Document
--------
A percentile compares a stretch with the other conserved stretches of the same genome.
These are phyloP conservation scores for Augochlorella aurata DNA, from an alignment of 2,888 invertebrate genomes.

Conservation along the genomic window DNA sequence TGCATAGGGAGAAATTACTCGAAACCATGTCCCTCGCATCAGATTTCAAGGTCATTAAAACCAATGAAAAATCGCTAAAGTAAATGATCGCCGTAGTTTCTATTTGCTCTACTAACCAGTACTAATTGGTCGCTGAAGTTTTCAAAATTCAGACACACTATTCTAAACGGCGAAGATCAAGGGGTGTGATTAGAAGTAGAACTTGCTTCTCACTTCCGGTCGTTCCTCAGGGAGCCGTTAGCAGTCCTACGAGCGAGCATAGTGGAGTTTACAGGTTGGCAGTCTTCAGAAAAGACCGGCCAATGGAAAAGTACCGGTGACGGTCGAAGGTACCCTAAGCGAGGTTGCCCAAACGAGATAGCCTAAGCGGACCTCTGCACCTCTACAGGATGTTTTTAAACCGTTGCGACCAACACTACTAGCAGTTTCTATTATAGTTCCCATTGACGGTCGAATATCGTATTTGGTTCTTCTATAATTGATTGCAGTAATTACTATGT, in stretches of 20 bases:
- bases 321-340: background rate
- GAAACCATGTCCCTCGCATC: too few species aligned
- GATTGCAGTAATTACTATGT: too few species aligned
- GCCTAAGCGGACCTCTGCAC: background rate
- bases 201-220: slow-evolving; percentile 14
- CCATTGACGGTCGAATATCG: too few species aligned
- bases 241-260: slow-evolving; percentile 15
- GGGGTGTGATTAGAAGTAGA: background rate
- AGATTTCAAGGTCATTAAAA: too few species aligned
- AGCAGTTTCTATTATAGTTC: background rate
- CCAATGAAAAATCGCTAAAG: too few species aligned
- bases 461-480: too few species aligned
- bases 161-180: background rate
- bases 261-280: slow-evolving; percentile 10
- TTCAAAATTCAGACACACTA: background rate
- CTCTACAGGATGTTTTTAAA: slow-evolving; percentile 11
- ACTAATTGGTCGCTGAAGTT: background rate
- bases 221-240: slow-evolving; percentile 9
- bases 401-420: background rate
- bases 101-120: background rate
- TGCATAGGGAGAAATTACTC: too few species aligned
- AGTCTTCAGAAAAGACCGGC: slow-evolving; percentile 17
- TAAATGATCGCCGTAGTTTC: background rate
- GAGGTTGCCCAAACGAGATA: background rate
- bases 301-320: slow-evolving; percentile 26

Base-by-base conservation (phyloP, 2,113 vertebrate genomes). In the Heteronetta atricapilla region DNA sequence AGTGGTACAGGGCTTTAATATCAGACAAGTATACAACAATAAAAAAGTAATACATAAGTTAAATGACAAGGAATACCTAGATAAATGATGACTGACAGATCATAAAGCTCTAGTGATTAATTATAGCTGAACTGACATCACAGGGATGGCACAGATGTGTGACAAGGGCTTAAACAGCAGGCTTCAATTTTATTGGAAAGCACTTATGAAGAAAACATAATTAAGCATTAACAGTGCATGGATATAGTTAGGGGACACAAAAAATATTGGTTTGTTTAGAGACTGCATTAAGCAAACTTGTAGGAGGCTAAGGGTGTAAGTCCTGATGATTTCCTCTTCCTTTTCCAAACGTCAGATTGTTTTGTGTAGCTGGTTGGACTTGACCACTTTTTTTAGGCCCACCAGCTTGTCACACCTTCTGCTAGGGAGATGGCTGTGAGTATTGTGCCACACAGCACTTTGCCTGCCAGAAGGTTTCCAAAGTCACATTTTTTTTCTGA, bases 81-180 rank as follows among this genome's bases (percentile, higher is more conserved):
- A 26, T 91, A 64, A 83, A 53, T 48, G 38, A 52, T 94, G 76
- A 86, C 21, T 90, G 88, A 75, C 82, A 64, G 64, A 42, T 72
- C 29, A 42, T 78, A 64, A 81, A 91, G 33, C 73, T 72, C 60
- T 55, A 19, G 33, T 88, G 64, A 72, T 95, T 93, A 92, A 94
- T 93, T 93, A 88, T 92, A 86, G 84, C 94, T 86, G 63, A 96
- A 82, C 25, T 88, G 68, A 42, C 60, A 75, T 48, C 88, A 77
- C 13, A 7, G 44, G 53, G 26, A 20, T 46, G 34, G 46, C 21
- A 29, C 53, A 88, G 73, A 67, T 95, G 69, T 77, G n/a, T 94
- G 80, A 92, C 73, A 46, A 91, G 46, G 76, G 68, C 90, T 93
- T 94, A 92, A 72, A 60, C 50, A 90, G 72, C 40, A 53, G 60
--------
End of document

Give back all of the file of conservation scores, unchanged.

A percentile compares a stretch with the other conserved stretches of the same genome.
These are phyloP conservation scores for Augochlorella aurata DNA, from an alignment of 2,888 invertebrate genomes.

Conservation along the genomic window DNA sequence TGCATAGGGAGAAATTACTCGAAACCATGTCCCTCGCATCAGATTTCAAGGTCATTAAAACCAATGAAAAATCGCTAAAGTAAATGATCGCCGTAGTTTCTATTTGCTCTACTAACCAGTACTAATTGGTCGCTGAAGTTTTCAAAATTCAGACACACTATTCTAAACGGCGAAGATCAAGGGGTGTGATTAGAAGTAGAACTTGCTTCTCACTTCCGGTCGTTCCTCAGGGAGCCGTTAGCAGTCCTACGAGCGAGCATAGTGGAGTTTACAGGTTGGCAGTCTTCAGAAAAGACCGGCCAATGGAAAAGTACCGGTGACGGTCGAAGGTACCCTAAGCGAGGTTGCCCAAACGAGATAGCCTAAGCGGACCTCTGCACCTCTACAGGATGTTTTTAAACCGTTGCGACCAACACTACTAGCAGTTTCTATTATAGTTCCCATTGACGGTCGAATATCGTATTTGGTTCTTCTATAATTGATTGCAGTAATTACTATGT, in stretches of 20 bases:
- bases 321-340: background rate
- GAAACCATGTCCCTCGCATC: too few species aligned
- GATTGCAGTAATTACTATGT: too few species aligned
- GCCTAAGCGGACCTCTGCAC: background rate
- bases 201-220: slow-evolving; percentile 14
- CCATTGACGGTCGAATATCG: too few species aligned
- bases 241-260: slow-evolving; percentile 15
- GGGGTGTGATTAGAAGTAGA: background rate
- AGATTTCAAGGTCATTAAAA: too few species aligned
- AGCAGTTTCTATTATAGTTC: background rate
- CCAATGAAAAATCGCTAAAG: too few species aligned
- bases 461-480: too few species aligned
- bases 161-180: background rate
- bases 261-280: slow-evolving; percentile 10
- TTCAAAATTCAGACACACTA: background rate
- CTCTACAGGATGTTTTTAAA: slow-evolving; percentile 11
- ACTAATTGGTCGCTGAAGTT: background rate
- bases 221-240: slow-evolving; percentile 9
- bases 401-420: background rate
- bases 101-120: background rate
- TGCATAGGGAGAAATTACTC: too few species aligned
- AGTCTTCAGAAAAGACCGGC: slow-evolving; percentile 17
- TAAATGATCGCCGTAGTTTC: background rate
- GAGGTTGCCCAAACGAGATA: background rate
- bases 301-320: slow-evolving; percentile 26

Base-by-base conservation (phyloP, 2,113 vertebrate genomes). In the Heteronetta atricapilla region DNA sequence AGTGGTACAGGGCTTTAATATCAGACAAGTATACAACAATAAAAAAGTAATACATAAGTTAAATGACAAGGAATACCTAGATAAATGATGACTGACAGATCATAAAGCTCTAGTGATTAATTATAGCTGAACTGACATCACAGGGATGGCACAGATGTGTGACAAGGGCTTAAACAGCAGGCTTCAATTTTATTGGAAAGCACTTATGAAGAAAACATAATTAAGCATTAACAGTGCATGGATATAGTTAGGGGACACAAAAAATATTGGTTTGTTTAGAGACTGCATTAAGCAAACTTGTAGGAGGCTAAGGGTGTAAGTCCTGATGATTTCCTCTTCCTTTTCCAAACGTCAGATTGTTTTGTGTAGCTGGTTGGACTTGACCACTTTTTTTAGGCCCACCAGCTTGTCACACCTTCTGCTAGGGAGATGGCTGTGAGTATTGTGCCACACAGCACTTTGCCTGCCAGAAGGTTTCCAAAGTCACATTTTTTTTCTGA, bases 81-180 rank as follows among this genome's bases (percentile, higher is more conserved):
- A 26, T 91, A 64, A 83, A 53, T 48, G 38, A 52, T 94, G 76
- A 86, C 21, T 90, G 88, A 75, C 82, A 64, G 64, A 42, T 72
- C 29, A 42, T 78, A 64, A 81, A 91, G 33, C 73, T 72, C 60
- T 55, A 19, G 33, T 88, G 64, A 72, T 95, T 93, A 92, A 94
- T 93, T 93, A 88, T 92, A 86, G 84, C 94, T 86, G 63, A 96
- A 82, C 25, T 88, G 68, A 42, C 60, A 75, T 48, C 88, A 77
- C 13, A 7, G 44, G 53, G 26, A 20, T 46, G 34, G 46, C 21
- A 29, C 53, A 88, G 73, A 67, T 95, G 69, T 77, G n/a, T 94
- G 80, A 92, C 73, A 46, A 91, G 46, G 76, G 68, C 90, T 93
- T 94, A 92, A 72, A 60, C 50, A 90, G 72, C 40, A 53, G 60